|Year : 2019 | Volume
| Issue : 2 | Page : 161-166
Roles of 5,10-methylenetetrahydrofolate reductase C677T and A1298C polymorphisms in early- and late-onset obsessive-compulsive disorder
Metin Caliskan1, Seda Orenay-Boyacioglu2, Ayse Dondu3
1 Department of Medical Biology, Faculty of Medicine, Ege University, Izmir, Turkey
2 Department of Medical Genetics, Faculty of Medicine, Aydin Adnan Menderes University, Aydin, Turkey
3 Department of Psychiatry, Aydın Government Hospital, Aydin, Turkey
Background: The C677T and A1298C mutations of 5,10-methylenetetrahydrofolate reductase (MTHFR) have been linked with conditions such as depression, bipolar disorder, and schizophrenia, but there are not clear the relationship between MTHFR polymorphisms and obsessive-compulsive disorder (OCD).
Aim: The current study was planned to investigate the link between the MTHFR polymorphisms and OCD in patients to reveal any potential correlations that may be used as a novel marker in diagnosis of people who are in high-risk group of developing OCD.
Materials and Methods: Blood samples from 64 highly characterized symptomatic cases and 64 gender- and age-matched control participants were analyzed for MTHFR C677T and A1298C gene variants. The MTHFR gene polymorphisms were detected through real-time polymerase chain reaction, followed by melting curve analysis. The results were tested with analysis of variance test and the differences with P < 0.05 were reported as statistically significant.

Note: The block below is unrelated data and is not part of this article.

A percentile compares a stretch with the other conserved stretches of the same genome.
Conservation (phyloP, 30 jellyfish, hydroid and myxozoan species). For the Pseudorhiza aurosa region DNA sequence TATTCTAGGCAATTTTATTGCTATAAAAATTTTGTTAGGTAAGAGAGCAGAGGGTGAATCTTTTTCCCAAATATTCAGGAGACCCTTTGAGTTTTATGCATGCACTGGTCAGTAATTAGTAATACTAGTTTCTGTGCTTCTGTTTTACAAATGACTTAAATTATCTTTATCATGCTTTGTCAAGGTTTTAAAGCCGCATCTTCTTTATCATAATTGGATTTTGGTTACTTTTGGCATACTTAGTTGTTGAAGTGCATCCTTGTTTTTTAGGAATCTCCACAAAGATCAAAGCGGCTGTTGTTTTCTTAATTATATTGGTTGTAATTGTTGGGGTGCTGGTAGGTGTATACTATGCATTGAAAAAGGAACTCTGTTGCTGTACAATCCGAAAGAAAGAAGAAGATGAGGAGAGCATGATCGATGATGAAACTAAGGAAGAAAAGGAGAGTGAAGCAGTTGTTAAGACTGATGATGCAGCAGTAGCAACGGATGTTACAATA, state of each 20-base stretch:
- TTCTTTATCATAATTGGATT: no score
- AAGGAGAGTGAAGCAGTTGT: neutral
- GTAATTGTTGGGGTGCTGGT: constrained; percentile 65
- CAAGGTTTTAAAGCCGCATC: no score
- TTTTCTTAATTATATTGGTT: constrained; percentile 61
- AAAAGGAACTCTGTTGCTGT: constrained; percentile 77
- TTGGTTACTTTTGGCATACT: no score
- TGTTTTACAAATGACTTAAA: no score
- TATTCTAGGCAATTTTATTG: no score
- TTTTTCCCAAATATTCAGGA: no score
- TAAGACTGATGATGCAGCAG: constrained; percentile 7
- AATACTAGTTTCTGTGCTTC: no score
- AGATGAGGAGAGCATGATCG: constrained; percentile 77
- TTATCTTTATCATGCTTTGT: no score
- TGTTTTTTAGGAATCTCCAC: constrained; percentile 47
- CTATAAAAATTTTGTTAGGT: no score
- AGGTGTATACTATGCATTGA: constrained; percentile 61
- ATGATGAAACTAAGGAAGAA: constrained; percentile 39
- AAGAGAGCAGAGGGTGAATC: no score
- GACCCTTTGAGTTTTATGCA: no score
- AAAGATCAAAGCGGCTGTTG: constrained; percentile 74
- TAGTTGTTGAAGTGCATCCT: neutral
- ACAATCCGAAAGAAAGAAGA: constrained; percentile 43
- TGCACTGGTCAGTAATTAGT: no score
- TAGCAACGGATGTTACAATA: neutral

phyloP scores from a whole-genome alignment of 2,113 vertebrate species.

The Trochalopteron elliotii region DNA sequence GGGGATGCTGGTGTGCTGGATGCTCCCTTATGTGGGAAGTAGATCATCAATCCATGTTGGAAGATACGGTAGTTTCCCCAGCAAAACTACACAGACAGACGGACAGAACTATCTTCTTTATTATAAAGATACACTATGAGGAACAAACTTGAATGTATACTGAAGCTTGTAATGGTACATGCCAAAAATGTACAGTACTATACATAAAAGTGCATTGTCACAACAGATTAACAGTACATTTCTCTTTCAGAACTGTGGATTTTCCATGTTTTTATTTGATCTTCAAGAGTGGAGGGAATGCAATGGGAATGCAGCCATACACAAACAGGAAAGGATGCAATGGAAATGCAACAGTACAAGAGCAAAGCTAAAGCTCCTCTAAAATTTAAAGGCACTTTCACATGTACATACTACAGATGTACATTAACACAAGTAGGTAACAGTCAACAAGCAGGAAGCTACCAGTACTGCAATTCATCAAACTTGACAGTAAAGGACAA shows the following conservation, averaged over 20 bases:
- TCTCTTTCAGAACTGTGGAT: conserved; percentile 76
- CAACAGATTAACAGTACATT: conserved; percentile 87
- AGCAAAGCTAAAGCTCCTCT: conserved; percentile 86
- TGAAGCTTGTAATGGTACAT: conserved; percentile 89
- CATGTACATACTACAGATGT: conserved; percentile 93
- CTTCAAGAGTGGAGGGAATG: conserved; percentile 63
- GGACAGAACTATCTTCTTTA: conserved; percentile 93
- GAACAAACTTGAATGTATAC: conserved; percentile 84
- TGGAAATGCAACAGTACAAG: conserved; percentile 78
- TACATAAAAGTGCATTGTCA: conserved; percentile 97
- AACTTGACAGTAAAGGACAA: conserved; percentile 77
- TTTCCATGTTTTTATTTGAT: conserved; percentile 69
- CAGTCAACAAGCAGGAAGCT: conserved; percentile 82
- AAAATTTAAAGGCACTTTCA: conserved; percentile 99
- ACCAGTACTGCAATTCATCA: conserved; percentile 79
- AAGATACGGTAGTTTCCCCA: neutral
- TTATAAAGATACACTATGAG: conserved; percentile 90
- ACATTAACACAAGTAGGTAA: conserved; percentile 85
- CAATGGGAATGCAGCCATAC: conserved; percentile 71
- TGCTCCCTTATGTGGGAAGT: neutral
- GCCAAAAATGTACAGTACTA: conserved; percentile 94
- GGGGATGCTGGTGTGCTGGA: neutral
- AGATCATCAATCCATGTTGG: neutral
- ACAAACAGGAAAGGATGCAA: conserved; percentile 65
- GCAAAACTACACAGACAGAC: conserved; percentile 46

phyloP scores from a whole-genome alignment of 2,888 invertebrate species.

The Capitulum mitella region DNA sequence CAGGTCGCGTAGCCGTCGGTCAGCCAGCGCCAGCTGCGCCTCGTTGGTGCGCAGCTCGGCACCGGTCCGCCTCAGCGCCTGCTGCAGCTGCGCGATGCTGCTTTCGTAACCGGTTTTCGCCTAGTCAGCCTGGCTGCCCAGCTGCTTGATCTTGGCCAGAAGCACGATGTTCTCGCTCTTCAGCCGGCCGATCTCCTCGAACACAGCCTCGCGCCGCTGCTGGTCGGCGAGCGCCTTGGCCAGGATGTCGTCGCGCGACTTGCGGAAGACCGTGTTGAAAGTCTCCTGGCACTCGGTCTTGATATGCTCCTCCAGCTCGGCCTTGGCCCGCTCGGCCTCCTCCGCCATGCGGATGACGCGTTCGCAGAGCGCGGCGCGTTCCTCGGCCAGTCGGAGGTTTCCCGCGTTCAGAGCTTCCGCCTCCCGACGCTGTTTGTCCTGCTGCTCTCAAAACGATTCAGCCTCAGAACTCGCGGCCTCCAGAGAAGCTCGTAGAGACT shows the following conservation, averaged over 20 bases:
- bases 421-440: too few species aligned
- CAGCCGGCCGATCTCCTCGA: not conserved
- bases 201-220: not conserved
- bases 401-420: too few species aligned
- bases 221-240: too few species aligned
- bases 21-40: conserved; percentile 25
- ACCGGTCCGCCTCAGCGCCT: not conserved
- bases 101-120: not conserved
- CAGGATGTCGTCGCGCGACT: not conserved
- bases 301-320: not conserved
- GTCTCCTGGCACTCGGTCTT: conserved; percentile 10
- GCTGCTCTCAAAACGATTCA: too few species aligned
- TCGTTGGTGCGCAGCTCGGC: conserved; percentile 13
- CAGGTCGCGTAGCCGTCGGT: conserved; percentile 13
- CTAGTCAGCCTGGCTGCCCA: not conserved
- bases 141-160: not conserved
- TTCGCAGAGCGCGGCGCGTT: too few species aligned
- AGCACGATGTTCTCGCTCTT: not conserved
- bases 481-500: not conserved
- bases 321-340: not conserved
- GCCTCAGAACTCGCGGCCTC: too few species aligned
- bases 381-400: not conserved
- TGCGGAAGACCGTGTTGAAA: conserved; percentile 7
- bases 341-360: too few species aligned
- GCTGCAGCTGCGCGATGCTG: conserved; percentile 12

Results: A statistically significant difference in age, education level, and marital status was found in the comparison of all groups in sociodemographic findings (P = 0.004, P = 0.001, and P = 0.001, respectively). A statistically significant difference was found in the comparison of the tic story of early- and late-onset OCD patients (P = 0.002). There was no significant difference in the genotype frequencies and allele distributions of MTHFR polymorphisms between the patients and controls (P > 0.05).
Conclusion: The results suggest that MTHFR polymorphisms are unlikely to play a major role in the pathogenesis of OCD. Further studies are needed in biochemical data on folate metabolism to clarify the effect of the MTHFR polymorphisms in OCD pathophysiology.
Dr. Seda Orenay-Boyacioglu
Department of Medical Genetics, Faculty of Medicine, Aydin Adnan Menderes University, Aydin
Source of Support: None, Conflict of Interest: None
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